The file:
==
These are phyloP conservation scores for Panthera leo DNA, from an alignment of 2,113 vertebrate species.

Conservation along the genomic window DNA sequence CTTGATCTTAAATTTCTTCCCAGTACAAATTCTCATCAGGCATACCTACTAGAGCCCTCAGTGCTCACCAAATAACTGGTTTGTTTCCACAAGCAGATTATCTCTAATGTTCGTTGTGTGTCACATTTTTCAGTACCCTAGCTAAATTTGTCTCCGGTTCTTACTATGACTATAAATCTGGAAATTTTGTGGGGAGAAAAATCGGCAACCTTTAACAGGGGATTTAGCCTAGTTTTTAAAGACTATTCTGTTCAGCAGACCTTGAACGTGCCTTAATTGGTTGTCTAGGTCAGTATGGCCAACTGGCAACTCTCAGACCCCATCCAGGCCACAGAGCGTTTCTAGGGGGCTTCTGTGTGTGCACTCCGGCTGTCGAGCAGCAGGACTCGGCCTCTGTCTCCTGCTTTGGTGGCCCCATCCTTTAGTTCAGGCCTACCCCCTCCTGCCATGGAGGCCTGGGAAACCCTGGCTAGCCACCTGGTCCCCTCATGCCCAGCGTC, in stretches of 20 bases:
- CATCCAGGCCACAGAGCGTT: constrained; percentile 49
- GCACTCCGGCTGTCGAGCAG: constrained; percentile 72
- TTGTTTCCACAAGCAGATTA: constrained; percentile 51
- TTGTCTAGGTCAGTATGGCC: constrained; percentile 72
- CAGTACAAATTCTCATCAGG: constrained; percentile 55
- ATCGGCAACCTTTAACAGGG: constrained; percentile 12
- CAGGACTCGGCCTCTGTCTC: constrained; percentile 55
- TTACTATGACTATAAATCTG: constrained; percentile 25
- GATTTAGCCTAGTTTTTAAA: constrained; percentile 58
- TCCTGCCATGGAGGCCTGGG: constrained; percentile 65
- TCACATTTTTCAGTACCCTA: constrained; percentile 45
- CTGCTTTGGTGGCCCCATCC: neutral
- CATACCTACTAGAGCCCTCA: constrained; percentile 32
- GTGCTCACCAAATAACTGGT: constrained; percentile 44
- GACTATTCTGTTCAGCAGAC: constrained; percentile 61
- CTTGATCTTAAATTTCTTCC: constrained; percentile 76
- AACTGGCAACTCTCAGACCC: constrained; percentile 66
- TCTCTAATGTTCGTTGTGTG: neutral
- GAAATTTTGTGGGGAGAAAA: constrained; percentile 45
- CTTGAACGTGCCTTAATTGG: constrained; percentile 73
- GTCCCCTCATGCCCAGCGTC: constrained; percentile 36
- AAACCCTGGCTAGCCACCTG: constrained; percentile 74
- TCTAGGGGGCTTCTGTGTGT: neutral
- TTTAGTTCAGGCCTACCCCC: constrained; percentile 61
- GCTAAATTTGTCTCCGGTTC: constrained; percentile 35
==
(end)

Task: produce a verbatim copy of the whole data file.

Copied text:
These are phyloP conservation scores for Panthera leo DNA, from an alignment of 2,113 vertebrate species.

Conservation along the genomic window DNA sequence CTTGATCTTAAATTTCTTCCCAGTACAAATTCTCATCAGGCATACCTACTAGAGCCCTCAGTGCTCACCAAATAACTGGTTTGTTTCCACAAGCAGATTATCTCTAATGTTCGTTGTGTGTCACATTTTTCAGTACCCTAGCTAAATTTGTCTCCGGTTCTTACTATGACTATAAATCTGGAAATTTTGTGGGGAGAAAAATCGGCAACCTTTAACAGGGGATTTAGCCTAGTTTTTAAAGACTATTCTGTTCAGCAGACCTTGAACGTGCCTTAATTGGTTGTCTAGGTCAGTATGGCCAACTGGCAACTCTCAGACCCCATCCAGGCCACAGAGCGTTTCTAGGGGGCTTCTGTGTGTGCACTCCGGCTGTCGAGCAGCAGGACTCGGCCTCTGTCTCCTGCTTTGGTGGCCCCATCCTTTAGTTCAGGCCTACCCCCTCCTGCCATGGAGGCCTGGGAAACCCTGGCTAGCCACCTGGTCCCCTCATGCCCAGCGTC, in stretches of 20 bases:
- CATCCAGGCCACAGAGCGTT: constrained; percentile 49
- GCACTCCGGCTGTCGAGCAG: constrained; percentile 72
- TTGTTTCCACAAGCAGATTA: constrained; percentile 51
- TTGTCTAGGTCAGTATGGCC: constrained; percentile 72
- CAGTACAAATTCTCATCAGG: constrained; percentile 55
- ATCGGCAACCTTTAACAGGG: constrained; percentile 12
- CAGGACTCGGCCTCTGTCTC: constrained; percentile 55
- TTACTATGACTATAAATCTG: constrained; percentile 25
- GATTTAGCCTAGTTTTTAAA: constrained; percentile 58
- TCCTGCCATGGAGGCCTGGG: constrained; percentile 65
- TCACATTTTTCAGTACCCTA: constrained; percentile 45
- CTGCTTTGGTGGCCCCATCC: neutral
- CATACCTACTAGAGCCCTCA: constrained; percentile 32
- GTGCTCACCAAATAACTGGT: constrained; percentile 44
- GACTATTCTGTTCAGCAGAC: constrained; percentile 61
- CTTGATCTTAAATTTCTTCC: constrained; percentile 76
- AACTGGCAACTCTCAGACCC: constrained; percentile 66
- TCTCTAATGTTCGTTGTGTG: neutral
- GAAATTTTGTGGGGAGAAAA: constrained; percentile 45
- CTTGAACGTGCCTTAATTGG: constrained; percentile 73
- GTCCCCTCATGCCCAGCGTC: constrained; percentile 36
- AAACCCTGGCTAGCCACCTG: constrained; percentile 74
- TCTAGGGGGCTTCTGTGTGT: neutral
- TTTAGTTCAGGCCTACCCCC: constrained; percentile 61
- GCTAAATTTGTCTCCGGTTC: constrained; percentile 35